Saturday, December 17, 2005

NSA Spying on Americans

The NY Times recently revealed that in 2002 President Bush authorized the National Security Agency-normally responsible for foreign electronic intelligence gathering-to eavesdrop on Americans without court approval:

Months after the Sept. 11 attacks, President Bush secretly authorized the National Security Agency to eavesdrop on Americans and others inside the United States to search for evidence of terrorist activity without the court-approved warrants ordinarily required for domestic spying, according to government officials.

Under a presidential order signed in 2002, the intelligence agency has monitored the international telephone calls and international e-mail messages of hundreds, perhaps thousands, of people inside the United States without warrants over the past three years in an effort to track possible "dirty numbers" linked to Al Qaeda, the officials said. The agency, they said, still seeks warrants to monitor entirely domestic communications.

The previously undisclosed decision to permit some eavesdropping inside the country without court approval was a major shift in American intelligence-gathering practices, particularly for the National Security Agency, whose mission is to spy on communications abroad. As a result, some officials familiar with the continuing operation have questioned whether the surveillance has stretched, if not crossed, constitutional limits on legal searches.

"This is really a sea change," said a former senior official who specializes in national security law. "It's almost a mainstay of this country that the N.S.A. only does foreign searches."

President Bush is catching a lot of heat in the wake of the news:

Congressional leaders of both parties called for hearings and issued condemnations yesterday in the wake of reports that President Bush signed a secret order in 2002 allowing the National Security Agency to spy on hundreds of U.S. citizens and other residents without court-approved warrants.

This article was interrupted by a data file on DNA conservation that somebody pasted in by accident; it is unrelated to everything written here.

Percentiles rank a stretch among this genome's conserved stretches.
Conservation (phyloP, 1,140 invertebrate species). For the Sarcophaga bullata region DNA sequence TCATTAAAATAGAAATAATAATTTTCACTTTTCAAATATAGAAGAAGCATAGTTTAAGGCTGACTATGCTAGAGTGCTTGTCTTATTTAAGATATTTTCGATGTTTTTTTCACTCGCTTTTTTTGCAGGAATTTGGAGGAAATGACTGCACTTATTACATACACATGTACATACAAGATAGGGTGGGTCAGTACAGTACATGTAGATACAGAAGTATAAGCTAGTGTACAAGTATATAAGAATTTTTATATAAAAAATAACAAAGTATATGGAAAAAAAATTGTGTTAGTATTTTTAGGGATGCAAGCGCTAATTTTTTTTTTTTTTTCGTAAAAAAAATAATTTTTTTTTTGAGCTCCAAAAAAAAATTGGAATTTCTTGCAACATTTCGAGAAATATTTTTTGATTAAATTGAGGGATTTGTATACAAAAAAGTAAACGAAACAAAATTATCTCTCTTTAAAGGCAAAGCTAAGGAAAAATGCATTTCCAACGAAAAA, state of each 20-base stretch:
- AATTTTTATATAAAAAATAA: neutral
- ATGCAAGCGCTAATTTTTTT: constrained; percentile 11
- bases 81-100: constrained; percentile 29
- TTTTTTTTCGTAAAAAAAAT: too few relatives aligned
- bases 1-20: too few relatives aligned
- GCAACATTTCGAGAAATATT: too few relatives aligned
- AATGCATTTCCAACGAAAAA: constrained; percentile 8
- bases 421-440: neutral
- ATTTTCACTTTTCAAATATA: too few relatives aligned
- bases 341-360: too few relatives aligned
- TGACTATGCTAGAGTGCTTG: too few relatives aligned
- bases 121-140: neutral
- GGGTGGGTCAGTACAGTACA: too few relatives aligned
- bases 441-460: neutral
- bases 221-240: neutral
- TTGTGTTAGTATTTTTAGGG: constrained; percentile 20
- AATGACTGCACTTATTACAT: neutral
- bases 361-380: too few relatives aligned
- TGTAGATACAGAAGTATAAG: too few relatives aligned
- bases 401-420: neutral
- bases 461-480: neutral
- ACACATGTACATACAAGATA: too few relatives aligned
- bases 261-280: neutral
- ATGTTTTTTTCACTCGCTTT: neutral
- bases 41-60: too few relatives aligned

The news had a direct impact on the Patriot Act debate:

Disclosure of the NSA plan had an immediate effect on Capitol Hill, where Democratic senators and a handful of Republicans derailed a bill that would renew expiring portions of the USA Patriot Act anti-terrorism law. Opponents repeatedly cited the previously unknown NSA program as an example of the kinds of government abuses that concerned them, while the GOP chairman of the Senate Judiciary Committee said he would hold oversight hearings on the issue.

The Washington Post also reports in the same article that the surveillance has been more extensive and began earlier then was revelead in the NY Times article:

The Washington Post, citing an informed U.S. official, reported that the NSA's warrantless monitoring of U.S. subjects began before Bush's order was issued in early 2002 and included electronic and physical surveillance carried out by other military intelligence agencies assigned to the task.

The Post also takes a shot at the Times, for the paper's willingness to accomodate the Bush administration by holding off publication of the story for a year:

The Times said it agreed to remove information that administration officials said could be "useful" to terrorists and delayed publication for a year "to conduct additional reporting."

The paper offered no explanation to its readers about what had changed in the past year to warrant publication. It also did not disclose that the information is included in a forthcoming book, "State of War: The Secret History of the CIA and the Bush Administration," written by James Risen, the lead reporter on yesterday's story. The book will be published in mid-January, according to its publisher, Simon & Schuster.


In response to the flack, President Bush acknowledged today in his weekly radio address that he did authorize the intelligence gathering, and defended his decisions to do so:

He defended his decision to sign the secret order, calling the program a "vital tool in our war against terrorists" and "critical to saving American lives."